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  • wrathoftodd

    Gamefly is awesome. Totally best option for gamers, most games and best price. I’ve used them for going on 2 years and have fast shipping and has probably saved me $100’s because I don’t buy as many games but end up playing more games than I would have been able to afford. They also sell games for around $40 which is a big plus too.

    Movies are just totally different than video game. Movies make a lot of money in the Theaters, then make more money in rentals, then makes more money on tv. Video games are release and sold, and have no other venue to make money.

  • William

    Only 6 post, really? So does no one read these articles or are we all just given in to the idea that these are acceptable prices. I agree lower the price. I will sooner buy 2 games for 40 or 60 dollars than one for the same. I can go out and rent the new games, and then actually buy once the price has dropped and the new has worn off. Feels kind of nostalgic. The game industry both console manufacturers and game makers rely on games sales for income, but like most in todays failing economy they would sooner go broke than lower the price and maybe break even. Everyone complained about the price of gas so we as a country cut back on our consumption and what happened the prices fail. Same goes for video games or does it? They complain of the used game market well their high prices are the reason for the used market. One other thing not mentioned is so called reply value with updates and such, well they started charging for clothes, weapons, cars you name it. I pay full price for the game I should get a full game, not upgrades I have to pay extra for. There is a happy medium here just no one willing to sit down at the table and hammer it out. GAMERS UNITE, rich and poor, young and old and say enough is enough, we need reasonable priced games. This might also explain the growing indie market right now. These are people who are almost content with just getting their game out there and not so concerned with how much profit they will make.

  • Ace

    When dealing with console games you have to look at one other issue. The PS3 and 360 are sold at a loss. The profit is then made up by the games. Each game is marked up X% to make up the difference and eventually turn a profit on a per gamer basis. People that buy few games or only buy used deny the console makers the break even/profit built into the distribution of games.

  • William

    Ace I respectfully disagree. The so-called loss the manufacturer produces at is very small. Right now Sony’s difference in cost is only about 40 or 50 dollars per unit. That will be made up in no time considering the income from downloads, extras, and so on. Better yet charge me to play online like Microsoft does. There are plenty of channels for them to make residual income for years to come. How about the advertising dollars that will more than likely be generated by vendors showing up in Home. not to mention the future commerce that will surely take place as more vendors join in. We as consumers do just that we consume any and everything, but greed has a way of getting in the way and killing alot of really good things sooner or later. These companies are not in this to break even they are in it to make a profit. Lower the prices and you will increase ownership and decrease the turnaround time to secondhand sales(used games). So what if we have to see more advertisments in game We’ve dealt with that for years now, but if it means a lower price for the gamer then it’s fair. Think about why you pay for cable TV. It used to be because most cable channels didn’t have advertising so somebody had to pay for it. Yet now you pay for cable and have to deal with all the commercials yet the networks with their commercials still broadcast over the air(now in HD) for free because of advertising dollars so why does cable cost so much? Because we have always paid for it. Same goes for gaming. In game ads will increase advertisers will become plentiful in Home and the xbox experience(can you say netflix) and the consoles, and the games will see no real price reductions because you don’t want the companies to not “break even”. Retail is not a pretty business and it does not have the consumers best interest. It is only concerned with getting you to buy at the best price for them.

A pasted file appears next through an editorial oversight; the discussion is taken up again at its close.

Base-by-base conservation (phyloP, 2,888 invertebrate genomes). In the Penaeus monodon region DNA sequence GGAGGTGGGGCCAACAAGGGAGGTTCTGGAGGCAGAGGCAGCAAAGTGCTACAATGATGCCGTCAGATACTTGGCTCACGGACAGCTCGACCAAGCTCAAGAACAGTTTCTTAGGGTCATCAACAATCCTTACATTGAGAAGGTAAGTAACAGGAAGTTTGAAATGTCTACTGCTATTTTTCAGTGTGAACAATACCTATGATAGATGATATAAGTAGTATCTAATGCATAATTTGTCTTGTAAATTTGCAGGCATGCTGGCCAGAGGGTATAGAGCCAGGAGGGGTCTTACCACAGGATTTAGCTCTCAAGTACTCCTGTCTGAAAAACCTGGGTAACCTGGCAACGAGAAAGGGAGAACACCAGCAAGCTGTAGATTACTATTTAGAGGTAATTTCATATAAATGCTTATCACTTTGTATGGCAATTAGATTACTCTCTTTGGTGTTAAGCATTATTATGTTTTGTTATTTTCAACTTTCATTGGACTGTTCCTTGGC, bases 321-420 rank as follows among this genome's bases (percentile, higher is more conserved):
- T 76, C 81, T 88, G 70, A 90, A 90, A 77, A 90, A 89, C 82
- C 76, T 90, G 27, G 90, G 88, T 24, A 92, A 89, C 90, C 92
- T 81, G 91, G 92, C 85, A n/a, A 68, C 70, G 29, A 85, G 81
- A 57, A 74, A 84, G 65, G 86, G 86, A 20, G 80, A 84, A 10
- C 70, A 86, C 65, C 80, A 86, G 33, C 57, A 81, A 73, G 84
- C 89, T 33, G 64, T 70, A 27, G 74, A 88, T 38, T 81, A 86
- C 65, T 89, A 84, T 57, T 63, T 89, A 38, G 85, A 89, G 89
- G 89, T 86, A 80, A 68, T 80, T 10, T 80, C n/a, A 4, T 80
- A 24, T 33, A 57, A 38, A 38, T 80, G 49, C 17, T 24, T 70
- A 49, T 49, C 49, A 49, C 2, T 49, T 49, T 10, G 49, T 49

• MergedLoki

    “Chris on 19 Jan 2009 at 1:33 pm

    $10 for 2 hours of entertainment ($5/hour)
    $50 for 40+ hours of entertainment ($1.25/hour)

    Seems like you’re getting a heck of a better bang for your buck with videogames.”

    Thats only true if A. I never ever the movie again (a rare thing unless the movie sucks).
    and B. The game is a huge in depth rpg, or something that nets LOTS of replay value.

    Fallout 3. Definently worth the cost as im 30+ hrs in and nowhere near close to beating the game.

    Other games such as Fable II (good game), but short gameplay time.. beat it in 10 or so hours. and haven’t touched it since. No point. I dont feel like starting over JUST to be an evil character, and my ‘completed hero’ is so powerful NOTHING can touch him so no point playin that except to run around and kill things.

    But at least that was a good game. there’s far too many rushed games/crappily produced games (such as almost ANY game made about a movie EVER). that are nowhere near worth their pricetag of $60.

  • http://www.sergiohalaby.com Sergio

    Someone posted this

    $50 for 40+ hours of entertainment ($1.25/hour)

    Makes a good point. Some games are of course less than 40 hrs, and most of them are between 10 – 15 hrs of play.

    So, 50$ for a 40+hrs = 1.25$/hr
    50$ for a 10+hrs = 5$/hr

    Basically, the same concept.

    And at least, you get to keep the game.

    But yea, it is very expensive.